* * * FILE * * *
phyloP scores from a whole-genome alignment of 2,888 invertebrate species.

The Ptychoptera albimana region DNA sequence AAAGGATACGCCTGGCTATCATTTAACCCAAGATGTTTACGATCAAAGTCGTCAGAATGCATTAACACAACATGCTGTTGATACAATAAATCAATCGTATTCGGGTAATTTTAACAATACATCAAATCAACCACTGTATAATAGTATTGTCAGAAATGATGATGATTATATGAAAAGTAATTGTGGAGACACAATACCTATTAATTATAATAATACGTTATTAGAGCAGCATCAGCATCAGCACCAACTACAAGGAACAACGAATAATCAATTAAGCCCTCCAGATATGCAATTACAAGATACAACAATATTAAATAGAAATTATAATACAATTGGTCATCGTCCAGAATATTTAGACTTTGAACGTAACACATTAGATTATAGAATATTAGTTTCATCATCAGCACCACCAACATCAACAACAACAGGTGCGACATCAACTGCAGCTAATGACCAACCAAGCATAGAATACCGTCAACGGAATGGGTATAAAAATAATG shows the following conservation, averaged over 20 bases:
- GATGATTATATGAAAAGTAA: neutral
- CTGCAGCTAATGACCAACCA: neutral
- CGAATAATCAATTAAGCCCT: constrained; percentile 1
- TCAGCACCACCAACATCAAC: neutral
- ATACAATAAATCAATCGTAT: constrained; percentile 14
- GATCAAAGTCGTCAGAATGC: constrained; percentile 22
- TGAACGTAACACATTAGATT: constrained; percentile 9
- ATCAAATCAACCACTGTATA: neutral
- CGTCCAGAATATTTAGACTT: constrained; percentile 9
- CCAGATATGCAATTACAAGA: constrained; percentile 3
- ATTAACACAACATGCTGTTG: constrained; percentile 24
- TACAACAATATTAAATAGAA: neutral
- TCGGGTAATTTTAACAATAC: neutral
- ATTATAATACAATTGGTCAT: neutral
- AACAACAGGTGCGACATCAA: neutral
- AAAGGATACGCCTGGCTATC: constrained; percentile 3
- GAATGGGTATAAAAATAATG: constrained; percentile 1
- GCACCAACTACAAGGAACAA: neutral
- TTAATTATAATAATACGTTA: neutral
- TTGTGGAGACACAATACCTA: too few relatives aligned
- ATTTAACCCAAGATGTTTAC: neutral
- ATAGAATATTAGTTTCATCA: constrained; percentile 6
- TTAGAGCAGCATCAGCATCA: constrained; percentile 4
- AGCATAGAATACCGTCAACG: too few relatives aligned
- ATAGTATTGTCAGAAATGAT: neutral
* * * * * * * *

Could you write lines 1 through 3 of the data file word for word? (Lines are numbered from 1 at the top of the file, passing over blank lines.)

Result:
phyloP scores from a whole-genome alignment of 2,888 invertebrate species.

The Ptychoptera albimana region DNA sequence AAAGGATACGCCTGGCTATCATTTAACCCAAGATGTTTACGATCAAAGTCGTCAGAATGCATTAACACAACATGCTGTTGATACAATAAATCAATCGTATTCGGGTAATTTTAACAATACATCAAATCAACCACTGTATAATAGTATTGTCAGAAATGATGATGATTATATGAAAAGTAATTGTGGAGACACAATACCTATTAATTATAATAATACGTTATTAGAGCAGCATCAGCATCAGCACCAACTACAAGGAACAACGAATAATCAATTAAGCCCTCCAGATATGCAATTACAAGATACAACAATATTAAATAGAAATTATAATACAATTGGTCATCGTCCAGAATATTTAGACTTTGAACGTAACACATTAGATTATAGAATATTAGTTTCATCATCAGCACCACCAACATCAACAACAACAGGTGCGACATCAACTGCAGCTAATGACCAACCAAGCATAGAATACCGTCAACGGAATGGGTATAAAAATAATG shows the following conservation, averaged over 20 bases:
- GATGATTATATGAAAAGTAA: neutral